Shares of Fiat (FCAU) - Get Report have fallen 25% so far in 2016, including a 5% drop Monday after a German newspaper reported the automaker could be banned from selling cars in the country for potentially disregarding emissions standards.
George Schultze, CEO of Schultze Asset Management, said Fiat has a history of overcoming its problems and will do so in Germany.
"It's a cheap stock and a great company," said Schultze. "They have successfully been spinning off non-core assets like they did with Ferrari and Maserati might be next."
Fiat's U.S. sales rose 5.6% in April, primarily due to the popularity of Jeep SUVs and Ram pickups, beating Wall Street analysts' estimates of 4.3% growth and extending its streak of monthly gains to more than six years. Fiat's sales reached 199,631 cars and light trucks for the month. Jeep sales surged 17% from a year earlier, as Compass and Renegade more than doubled. The Ram truck brand gained 12% to 45,810.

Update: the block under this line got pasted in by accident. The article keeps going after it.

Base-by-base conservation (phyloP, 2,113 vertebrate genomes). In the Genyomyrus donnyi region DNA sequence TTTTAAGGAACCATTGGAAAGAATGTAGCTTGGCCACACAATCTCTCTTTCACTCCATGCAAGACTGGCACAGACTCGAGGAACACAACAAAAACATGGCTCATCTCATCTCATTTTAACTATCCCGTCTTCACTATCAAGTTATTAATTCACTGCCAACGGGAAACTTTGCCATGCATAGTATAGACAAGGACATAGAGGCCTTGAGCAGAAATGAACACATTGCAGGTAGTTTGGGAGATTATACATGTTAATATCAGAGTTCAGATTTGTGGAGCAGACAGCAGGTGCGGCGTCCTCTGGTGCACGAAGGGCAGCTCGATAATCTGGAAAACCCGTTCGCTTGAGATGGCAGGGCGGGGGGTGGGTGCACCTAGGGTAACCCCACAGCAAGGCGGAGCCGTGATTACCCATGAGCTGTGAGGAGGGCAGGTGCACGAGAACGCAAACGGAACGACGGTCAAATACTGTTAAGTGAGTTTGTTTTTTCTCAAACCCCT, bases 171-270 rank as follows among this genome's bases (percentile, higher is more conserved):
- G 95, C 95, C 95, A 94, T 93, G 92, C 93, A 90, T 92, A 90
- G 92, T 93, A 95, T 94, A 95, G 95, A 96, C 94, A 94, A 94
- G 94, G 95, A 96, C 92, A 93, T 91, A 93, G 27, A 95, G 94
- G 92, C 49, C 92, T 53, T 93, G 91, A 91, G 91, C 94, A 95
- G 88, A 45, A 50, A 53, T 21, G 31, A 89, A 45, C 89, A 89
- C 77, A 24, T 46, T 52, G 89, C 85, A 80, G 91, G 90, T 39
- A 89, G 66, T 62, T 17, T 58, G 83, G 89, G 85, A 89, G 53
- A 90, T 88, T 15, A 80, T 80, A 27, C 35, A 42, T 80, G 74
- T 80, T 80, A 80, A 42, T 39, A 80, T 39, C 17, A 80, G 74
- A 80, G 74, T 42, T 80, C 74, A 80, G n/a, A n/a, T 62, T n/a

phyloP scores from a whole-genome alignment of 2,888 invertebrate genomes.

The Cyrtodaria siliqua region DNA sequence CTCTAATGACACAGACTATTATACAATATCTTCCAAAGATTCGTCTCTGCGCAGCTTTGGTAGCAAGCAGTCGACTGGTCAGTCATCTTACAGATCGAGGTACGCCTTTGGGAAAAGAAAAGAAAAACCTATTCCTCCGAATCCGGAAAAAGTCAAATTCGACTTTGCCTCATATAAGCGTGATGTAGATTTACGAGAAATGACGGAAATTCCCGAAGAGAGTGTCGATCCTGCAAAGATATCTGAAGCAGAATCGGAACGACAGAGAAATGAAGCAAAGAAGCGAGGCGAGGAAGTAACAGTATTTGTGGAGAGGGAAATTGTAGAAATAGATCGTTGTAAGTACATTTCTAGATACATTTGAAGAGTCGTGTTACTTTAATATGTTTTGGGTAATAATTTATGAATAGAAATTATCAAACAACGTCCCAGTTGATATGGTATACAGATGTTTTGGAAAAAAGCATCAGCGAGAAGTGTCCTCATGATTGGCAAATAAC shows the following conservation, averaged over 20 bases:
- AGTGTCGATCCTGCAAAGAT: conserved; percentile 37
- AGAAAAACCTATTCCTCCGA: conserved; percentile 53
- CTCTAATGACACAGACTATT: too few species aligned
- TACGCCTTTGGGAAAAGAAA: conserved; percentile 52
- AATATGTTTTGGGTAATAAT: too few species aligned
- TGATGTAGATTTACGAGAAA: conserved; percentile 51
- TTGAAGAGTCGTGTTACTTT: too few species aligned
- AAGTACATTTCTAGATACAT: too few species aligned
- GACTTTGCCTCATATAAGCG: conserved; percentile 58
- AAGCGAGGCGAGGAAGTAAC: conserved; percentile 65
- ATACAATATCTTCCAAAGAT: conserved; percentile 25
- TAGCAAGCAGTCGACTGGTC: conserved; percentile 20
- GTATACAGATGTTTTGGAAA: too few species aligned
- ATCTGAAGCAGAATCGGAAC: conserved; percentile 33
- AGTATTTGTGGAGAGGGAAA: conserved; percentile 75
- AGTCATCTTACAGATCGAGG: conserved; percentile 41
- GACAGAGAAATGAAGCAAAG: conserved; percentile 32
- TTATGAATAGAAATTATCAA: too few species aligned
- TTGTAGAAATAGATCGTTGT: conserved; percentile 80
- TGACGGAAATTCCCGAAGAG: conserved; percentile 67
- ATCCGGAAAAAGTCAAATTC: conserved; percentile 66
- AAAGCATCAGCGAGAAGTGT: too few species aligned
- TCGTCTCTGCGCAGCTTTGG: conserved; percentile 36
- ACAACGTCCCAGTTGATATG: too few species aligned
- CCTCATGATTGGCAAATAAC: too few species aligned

Schultze is also positive on Bank of America's (BAC) - Get Report stock despite it being down 13% thus far in 2016 as low interest rates and a lack of IPOs have weighed on its performance. Last month the bank reported first-quarter earnings that were in line, but they were undermined by a $600 million miss in revenue, which came in at $19.7 billion, down 8% from a year earlier.
Net income in the global banking sector declined 22% from a year earlier. Provisions were up more than five times due to exposure to the energy sector. Excluding litigation, non-interest expense declined 9%, and sales and trading revenue slipped 16% to $3.3 billion. For full-year 2016, earnings are expected to fall 4.3%.
"They have a $1.5 trillion book of loans and other earning assets. They make a lot of money on that book now and will make even more when rates finally rise," said Schultze.
Finally, Schultze is short Caesars Entertainment (CZR) - Get Report , down 11% year to date, calling it a "bankrupt company with its main operating asset in bankruptcy."
"It will be diluted or wiped out within the next year," said Schultze.